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8 Tips for a Safe Thanksgiving Holiday

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Thanksgiving is a time for families to safely gather and reflect on what they are thankful for. It is a beginning to the holiday season and should be a cheerful occasion for all. According to the National Fire Protection Association (NFPA), Thanksgiving is the busiest day of the year for cooking related fires. Many other preventable injuries occur over the Thanksgiving holiday .


Make sure your Thanksgiving is a safe celebration by following these safety tips: 


1. Slow down and wear your seatbelt while driving.

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According to the National Safety Council (NSC), during the Thanksgiving holiday period roughly 515 people die in automobile related incidents across the US. Leave extra time to to get where you are going, and be alert while driving. Wearing a seatbelt can decrease changes of a vehicle accident related fatality by 45%. 



2. Don't drive impaired.

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If you pick up a drink, put down the keys. Alcohol consumption is a major contributor to vehicle related accidents. Some medications and recreational drugs can also impair driving. 



3. Don't let your fryer cause a fire.

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Turkey fryers are a popular means of cooking a Thanksgiving turkey. If used incorrectly, they can cause burns or even start fires that could threaten your home. If using a turkey fryer, make sure you set up your burner outdoors, away from structures and off of any decks. Make sure your pot is large enough to hold the oil and the turkey without overflowing. Only COMPLETELY thawed and DRY turkeys should be cooked in oil fryers. 



4. Keep a fire extinguisher nearby. 

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Fire extinguishers should be readily available wherever cooking is taking place. A multipurpose Class A-B-C rated fire extinguisher will work on most fires. If you cook in fryers using oil, having a Class K rated fire extinguisher is a better choice for extinguishing oil fires. If there is a fire in a pot or pan on the stove, turn off the heat source and slide a pot lid or sheet pan over the top to smother the fire.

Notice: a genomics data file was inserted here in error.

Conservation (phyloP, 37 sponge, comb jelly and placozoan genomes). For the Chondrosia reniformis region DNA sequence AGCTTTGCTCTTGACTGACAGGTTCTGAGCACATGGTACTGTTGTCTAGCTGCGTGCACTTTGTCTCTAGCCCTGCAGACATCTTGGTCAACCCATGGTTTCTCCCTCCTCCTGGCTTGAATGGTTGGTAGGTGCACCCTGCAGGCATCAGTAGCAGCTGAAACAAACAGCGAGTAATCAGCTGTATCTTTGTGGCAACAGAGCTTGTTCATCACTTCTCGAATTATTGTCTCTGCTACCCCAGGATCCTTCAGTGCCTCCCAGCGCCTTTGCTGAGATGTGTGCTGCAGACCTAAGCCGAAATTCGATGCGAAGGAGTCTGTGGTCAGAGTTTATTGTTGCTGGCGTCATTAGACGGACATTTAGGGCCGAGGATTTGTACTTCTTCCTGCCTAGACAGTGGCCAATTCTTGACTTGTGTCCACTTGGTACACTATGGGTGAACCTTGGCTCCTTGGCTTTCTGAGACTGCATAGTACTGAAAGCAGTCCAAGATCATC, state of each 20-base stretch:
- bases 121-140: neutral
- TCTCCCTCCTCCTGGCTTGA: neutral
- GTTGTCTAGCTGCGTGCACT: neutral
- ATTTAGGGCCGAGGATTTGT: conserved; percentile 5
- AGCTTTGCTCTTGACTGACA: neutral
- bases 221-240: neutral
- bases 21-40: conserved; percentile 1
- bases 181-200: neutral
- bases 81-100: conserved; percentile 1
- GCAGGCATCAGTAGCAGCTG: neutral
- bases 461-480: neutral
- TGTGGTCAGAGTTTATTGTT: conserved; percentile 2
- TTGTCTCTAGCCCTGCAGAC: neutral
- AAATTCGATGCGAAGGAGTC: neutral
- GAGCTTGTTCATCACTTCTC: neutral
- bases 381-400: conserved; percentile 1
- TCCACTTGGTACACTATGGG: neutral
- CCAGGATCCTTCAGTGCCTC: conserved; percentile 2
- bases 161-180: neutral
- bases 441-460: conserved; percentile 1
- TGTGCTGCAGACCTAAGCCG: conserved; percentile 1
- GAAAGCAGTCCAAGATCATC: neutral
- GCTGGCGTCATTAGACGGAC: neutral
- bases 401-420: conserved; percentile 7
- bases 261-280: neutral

5. Keep a kid-free zone. 

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Keep kids at least three feet away from cooking areas such as stoves, ovens or counter-top appliances. Turn pan handles to the back of the stove to prevent a little had from grabbing them. Children suffer serious burns if hot liquids are pulled down on top of them. make sure electrical cords for counter appliances are out of reach of children.



6. Keep the area clean. 

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Combustible items such as dish towels, bags, boxes and food spray cans can catch on fire if they are too close to a heat source or open flame. 



7. Watch what you heat.

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It's easy to get distracted with conversations or activities around you. Whenever any food is being heated, someone should be in attendance. It is a good idea to set multiple timers, even on your smartphone, to remind you when food will be done. Some digital or wireless thermometers can also serve as good reminders to not let food overcook.  



8. Have working smoke alarms.

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Working smoke alarms save lives. Check smoke alarm batteries before guests arrive. You can see more smoke alarm information here


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